We will use vi for this, run:

vi standalone.xml

look for the section:

<interfaces>
<interface name=”management”>
<inet-address value=”${jboss.bind.address.management:127.0.0.1}”/>
</interface>
<interface name=”public”>
<inet-address value=”${jboss.bind.address:127.0.0.1}”/>
</interface>
</interfaces>

Note the 127.0.0.1 we will change this to 0.0.0.0, the block of text should look like so:

<interfaces>
<interface name=”management”>
<inet-address value=”${jboss.bind.address.management:0.0.0.0}”/>
</interface>
<interface name=”public”>
<inet-address value=”${jboss.bind.address:0.0.0.0}”/>
</interface>
</interfaces>

Step 6

Now lets add a management user. First run:

cd wildfly-14.0.1.Final/bin

Next run the command:

./add-user.sh

You will be greeted with a series of prompts:

a) Management User (mgmt-users.properties)
b) Application User (application-users.properties)
(a):

  • Press enter for the default.

Enter the details of the new user to add.
Using realm ‘ManagementRealm’ as discovered from the existing property files.
Username:

  • Enter a Username

Password recommendations are listed below. To modify these restrictions edit the add-user.properties configuration file.
– The password should be different from the username
– The password should not be one of the following restricted values {root, admin, administrator}
– The password should contain at least 8 characters, 1 alphabetic character(s), 1 digit(s), 1 non-alphanumeric symbol(s)
Password :

  • Enter a password.

What groups do you want this user to belong to? (Please enter a comma separated list, or leave blank for none)[ ]:
About to add user ‘wildfly’ for realm ‘ManagementRealm’
Is this correct yes/no

  • Type yes.

Is this new user going to be used for one AS process to connect to another AS process?
e.g. for a slave host controller connecting to the master or for a Remoting connection for server to server EJB calls.
yes/no?

  • Type no.

Step 7

Now we will start Wildfly, ensure that you are still in the bin directory and run the following command:

./standalone.sh

If the command is successful output should like so (You can ignore any ssl warnings):

Step 8

Lets confirm wildfly is up, open and web browser and navigate to the IP address of your CentOS server and append the port 8080 to the address, in our case it looks like so:

http://192.168.125.3:8080

You should see a screen that looks like so:

Step 9

Now let’s ensure the management interface is working, navigate to

http://192.168.125.3:9990

You should be prompted for a login, enter the username and password you set in step 6.

You should then see the Wildfly management interface.

A full video tutorial can be found here:

How to change the hostname in CentOS 7

First edit the hostname file by typing:

sudo vi /etc/hostname

Delete the line that you see in the file so it our case we deleted:

localhost.localdomain

Now  enter your hostname, in our case we called it darrens centos.

 

We then typed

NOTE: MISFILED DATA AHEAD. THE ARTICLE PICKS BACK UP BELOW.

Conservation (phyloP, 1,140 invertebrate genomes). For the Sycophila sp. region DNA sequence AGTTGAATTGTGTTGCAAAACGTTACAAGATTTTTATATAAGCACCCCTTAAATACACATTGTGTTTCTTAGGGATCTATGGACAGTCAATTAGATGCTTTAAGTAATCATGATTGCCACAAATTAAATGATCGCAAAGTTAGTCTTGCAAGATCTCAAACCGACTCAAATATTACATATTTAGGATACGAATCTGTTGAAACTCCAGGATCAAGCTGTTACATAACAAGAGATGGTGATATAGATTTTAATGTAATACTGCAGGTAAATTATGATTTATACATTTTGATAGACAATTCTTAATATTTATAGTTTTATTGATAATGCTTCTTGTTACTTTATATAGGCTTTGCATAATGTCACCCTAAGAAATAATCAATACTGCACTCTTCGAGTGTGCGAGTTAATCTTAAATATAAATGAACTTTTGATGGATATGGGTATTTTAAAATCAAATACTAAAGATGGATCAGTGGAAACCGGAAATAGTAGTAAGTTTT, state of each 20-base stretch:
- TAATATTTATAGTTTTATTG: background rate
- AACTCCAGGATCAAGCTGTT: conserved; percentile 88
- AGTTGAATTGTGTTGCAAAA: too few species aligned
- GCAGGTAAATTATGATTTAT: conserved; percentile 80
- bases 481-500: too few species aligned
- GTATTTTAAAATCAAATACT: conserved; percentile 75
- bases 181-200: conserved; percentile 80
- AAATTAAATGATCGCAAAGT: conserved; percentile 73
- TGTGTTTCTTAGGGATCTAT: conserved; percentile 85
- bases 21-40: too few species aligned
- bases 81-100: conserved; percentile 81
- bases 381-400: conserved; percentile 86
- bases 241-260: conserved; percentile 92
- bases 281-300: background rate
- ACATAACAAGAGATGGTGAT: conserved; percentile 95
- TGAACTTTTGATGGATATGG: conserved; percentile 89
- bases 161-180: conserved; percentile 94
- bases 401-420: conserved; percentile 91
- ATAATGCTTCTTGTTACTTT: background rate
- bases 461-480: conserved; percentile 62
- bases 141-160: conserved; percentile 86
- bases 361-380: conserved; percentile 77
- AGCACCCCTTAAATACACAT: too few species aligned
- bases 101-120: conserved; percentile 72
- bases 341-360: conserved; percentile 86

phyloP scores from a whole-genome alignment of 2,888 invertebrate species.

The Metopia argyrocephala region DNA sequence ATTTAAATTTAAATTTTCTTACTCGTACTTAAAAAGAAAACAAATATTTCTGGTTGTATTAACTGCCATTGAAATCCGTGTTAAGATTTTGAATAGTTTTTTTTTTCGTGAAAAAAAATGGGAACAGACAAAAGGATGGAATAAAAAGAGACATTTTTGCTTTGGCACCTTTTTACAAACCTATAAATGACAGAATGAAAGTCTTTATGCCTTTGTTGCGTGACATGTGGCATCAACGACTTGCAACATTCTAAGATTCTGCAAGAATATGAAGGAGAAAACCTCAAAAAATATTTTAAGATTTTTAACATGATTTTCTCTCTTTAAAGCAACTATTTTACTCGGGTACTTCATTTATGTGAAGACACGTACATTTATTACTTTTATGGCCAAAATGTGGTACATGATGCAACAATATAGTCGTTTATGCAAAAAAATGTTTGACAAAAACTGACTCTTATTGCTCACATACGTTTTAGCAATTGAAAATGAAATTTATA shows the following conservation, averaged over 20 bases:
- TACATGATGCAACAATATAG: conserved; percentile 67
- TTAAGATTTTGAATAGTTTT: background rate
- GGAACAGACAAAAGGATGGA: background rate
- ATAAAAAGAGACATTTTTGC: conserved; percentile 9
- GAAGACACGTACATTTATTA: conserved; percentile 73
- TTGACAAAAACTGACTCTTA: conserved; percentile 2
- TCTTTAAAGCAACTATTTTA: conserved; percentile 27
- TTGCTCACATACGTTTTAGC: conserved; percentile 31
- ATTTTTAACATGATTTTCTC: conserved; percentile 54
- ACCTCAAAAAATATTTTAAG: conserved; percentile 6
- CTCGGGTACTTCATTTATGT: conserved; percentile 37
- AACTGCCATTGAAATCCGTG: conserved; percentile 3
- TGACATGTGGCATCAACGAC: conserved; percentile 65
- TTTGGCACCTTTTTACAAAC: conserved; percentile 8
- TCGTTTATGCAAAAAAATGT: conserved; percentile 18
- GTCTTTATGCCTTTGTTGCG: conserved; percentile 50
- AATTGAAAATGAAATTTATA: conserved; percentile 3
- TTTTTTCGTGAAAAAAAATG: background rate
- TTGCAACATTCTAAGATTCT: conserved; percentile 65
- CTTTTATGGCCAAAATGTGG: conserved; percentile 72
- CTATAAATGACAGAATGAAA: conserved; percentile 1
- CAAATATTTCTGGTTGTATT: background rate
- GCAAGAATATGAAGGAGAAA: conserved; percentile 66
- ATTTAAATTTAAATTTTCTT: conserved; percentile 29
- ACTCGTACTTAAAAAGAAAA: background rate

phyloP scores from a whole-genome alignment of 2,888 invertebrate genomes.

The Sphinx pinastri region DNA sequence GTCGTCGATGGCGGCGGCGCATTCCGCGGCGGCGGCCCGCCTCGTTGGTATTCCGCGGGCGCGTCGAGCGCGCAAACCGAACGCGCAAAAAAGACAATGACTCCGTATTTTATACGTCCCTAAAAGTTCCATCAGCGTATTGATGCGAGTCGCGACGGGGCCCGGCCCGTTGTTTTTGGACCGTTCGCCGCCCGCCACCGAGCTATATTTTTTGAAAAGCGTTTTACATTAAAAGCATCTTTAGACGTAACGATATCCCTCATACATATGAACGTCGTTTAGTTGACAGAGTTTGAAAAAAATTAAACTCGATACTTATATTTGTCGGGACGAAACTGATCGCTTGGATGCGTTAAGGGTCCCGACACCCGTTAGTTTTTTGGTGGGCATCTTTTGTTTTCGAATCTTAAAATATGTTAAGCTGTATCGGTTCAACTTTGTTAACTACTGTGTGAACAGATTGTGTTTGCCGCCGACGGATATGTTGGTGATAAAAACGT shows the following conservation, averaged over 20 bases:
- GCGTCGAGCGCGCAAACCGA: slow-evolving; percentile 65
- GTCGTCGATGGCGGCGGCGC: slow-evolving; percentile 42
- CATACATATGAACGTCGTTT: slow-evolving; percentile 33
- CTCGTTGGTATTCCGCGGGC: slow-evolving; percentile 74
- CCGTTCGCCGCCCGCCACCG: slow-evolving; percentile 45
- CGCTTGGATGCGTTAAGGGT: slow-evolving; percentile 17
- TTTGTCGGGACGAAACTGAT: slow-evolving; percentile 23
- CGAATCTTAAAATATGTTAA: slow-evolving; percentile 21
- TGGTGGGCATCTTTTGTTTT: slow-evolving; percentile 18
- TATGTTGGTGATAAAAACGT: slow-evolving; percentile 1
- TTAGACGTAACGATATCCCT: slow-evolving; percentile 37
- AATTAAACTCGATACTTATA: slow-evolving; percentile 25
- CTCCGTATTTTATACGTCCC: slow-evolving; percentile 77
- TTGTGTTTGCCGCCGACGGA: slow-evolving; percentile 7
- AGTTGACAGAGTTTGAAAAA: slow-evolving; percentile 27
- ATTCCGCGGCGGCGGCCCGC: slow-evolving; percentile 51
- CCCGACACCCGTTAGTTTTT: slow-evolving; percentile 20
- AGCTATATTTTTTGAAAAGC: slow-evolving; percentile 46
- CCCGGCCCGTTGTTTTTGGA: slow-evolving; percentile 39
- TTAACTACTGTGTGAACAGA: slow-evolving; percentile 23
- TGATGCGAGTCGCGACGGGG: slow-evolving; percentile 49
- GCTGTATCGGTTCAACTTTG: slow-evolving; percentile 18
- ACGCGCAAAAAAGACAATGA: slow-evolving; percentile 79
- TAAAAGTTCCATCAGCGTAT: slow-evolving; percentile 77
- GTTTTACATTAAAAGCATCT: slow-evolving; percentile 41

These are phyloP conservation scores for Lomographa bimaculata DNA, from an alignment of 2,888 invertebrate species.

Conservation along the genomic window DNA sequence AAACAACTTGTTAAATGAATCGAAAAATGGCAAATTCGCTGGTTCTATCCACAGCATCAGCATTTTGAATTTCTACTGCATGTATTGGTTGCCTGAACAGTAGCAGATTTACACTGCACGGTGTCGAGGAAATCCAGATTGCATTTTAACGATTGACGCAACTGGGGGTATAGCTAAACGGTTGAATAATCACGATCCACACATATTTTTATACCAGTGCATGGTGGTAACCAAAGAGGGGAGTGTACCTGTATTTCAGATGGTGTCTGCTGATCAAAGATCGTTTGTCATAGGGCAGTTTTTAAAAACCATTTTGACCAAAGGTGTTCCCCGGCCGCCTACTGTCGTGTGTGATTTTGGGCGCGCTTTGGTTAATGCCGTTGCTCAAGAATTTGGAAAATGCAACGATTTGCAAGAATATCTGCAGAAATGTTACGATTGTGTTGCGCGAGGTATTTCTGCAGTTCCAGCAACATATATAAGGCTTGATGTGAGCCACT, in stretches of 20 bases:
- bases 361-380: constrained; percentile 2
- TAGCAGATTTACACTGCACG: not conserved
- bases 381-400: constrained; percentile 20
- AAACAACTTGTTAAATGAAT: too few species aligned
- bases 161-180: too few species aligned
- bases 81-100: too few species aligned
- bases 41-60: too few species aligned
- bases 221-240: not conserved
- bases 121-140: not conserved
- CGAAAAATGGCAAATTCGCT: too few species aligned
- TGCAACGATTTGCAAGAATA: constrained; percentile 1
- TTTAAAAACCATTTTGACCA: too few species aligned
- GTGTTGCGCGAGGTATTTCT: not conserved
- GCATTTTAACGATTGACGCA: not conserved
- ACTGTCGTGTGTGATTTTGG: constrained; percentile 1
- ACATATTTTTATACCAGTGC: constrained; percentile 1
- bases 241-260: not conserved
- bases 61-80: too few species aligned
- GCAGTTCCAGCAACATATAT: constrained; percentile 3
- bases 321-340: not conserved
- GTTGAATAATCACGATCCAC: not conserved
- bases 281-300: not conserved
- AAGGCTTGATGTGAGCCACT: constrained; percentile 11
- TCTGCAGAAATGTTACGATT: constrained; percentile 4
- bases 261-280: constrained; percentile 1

esc wq!

to write and save the file.

 

We then restart the machine by typing

sudo init 6

When the machine has re-booted type in

hostname

to see the new hostname.

A video tutorial can be found here:

How to install ElasticSearch on CentOS 7

“Elasticsearch is a search engine based on Lucene. It provides a distributed, multitenant-capable full-text search engine with an HTTP web interface and schema-free JSON documents. Elasticsearch is developed in Java and is released as open source under the terms of the Apache License”

This tutorial will show you how to install ElasticSearch on CentOS 7. The version of ElaistcSearch we use is, 1.7.3.

Step 1

We download openJDK by running:

  • sudo yum install java-1.8.0-openjdk.x86_64

Step 2

Next we will get the elasticsearch package by running:

  • sudo wget https://download.elastic.co/elasticsearch/elasticsearch/elasticsearch-1.7.3.noarch.rpm

Step 3

We will then install it by running the following command:

  • sudo rpm -ivh elasticsearch-1.7.3.noarch.rpm

Step 4

We will then start and configure the elasticsearch service by running the following commands.

  • sudo service elasticsearch start
  • sudo service elasticsearch status
  • sudo chkconfig elasticsearch on

Step 5

We will now check that elasticsearch is working as we expect. We will navigate to localhost over port 9200 (the default port for elasticsearch)

  • sudo wegt localhost:9200
  • cat index.html

The output of this file should look similar to the below.

{
"status" : 200,
"name" : "Lockjaw",
"cluster_name" : "elasticsearch",
"version" : {
"number" : "1.7.3",
"build_hash" : "05d4530971ef0ea46d0f4fa6ee64dbc8df659682",
"build_timestamp" : "2015-10-15T09:14:17Z",
"build_snapshot" : false,
"lucene_version" : "4.10.4"
},
"tagline" : "You Know, for Search"
}

A full video tutorial can be found here:

 

How to run a command on Startup on Linux (works on CentOS & Ubuntu)

Hi there,

In this example I had a need to record boot up times in a file that i could access easily. To do so I decided to run a command on startup. This tutorial tool place on CentOS but the commands should also work on Ubuntu.

Step 1

Edit the rc.local file in vi by running:

sudo vi /etc/rc.local

Step 2

Add the following line to the file, update the home directory to represent your home directory.

  • Press i to go into insert mode
  • Enter the line:
    • echo “the computer booted up at” `date` >> /home/darren/bootup.log
  • Press ESC and then wq! and enter to save and quit the file.

Step 3

Give the executable  permission to the rc.local file by running the following command:

chmod +x /etc/rc.d/rc.local

Step 4

Reboot the system by running:

sudo init 6

Step 5

When the machine reboots run the following command to insure the file has been created and that there is content in the file:

cat /home/darren/bootup.log

A full video tutorial can be found here:

How to statically assign DNS in CentOS 7

You can statically assign DNS in Centos 7. In this example we will assign Googles DNS, which is:

8.8.8.8

8.8.44

To begin we will first edit the our internet adaptor, do so run the command:

sudo vi /etc/sysconfig/network-scripts/ifcfg-enpXXX

in our case we ran

 sudo vi /etc/sysconfig/network-scripts/ifcfg-enp0s3

We changed the line

PEERDNS=yes

to:

PEERDNS=no

 

Next we need to edit the resolv.conf file:

 sudo vi /etc/resolv.conf

nameserver 8.8.8.8

nameserver 8.8.4.4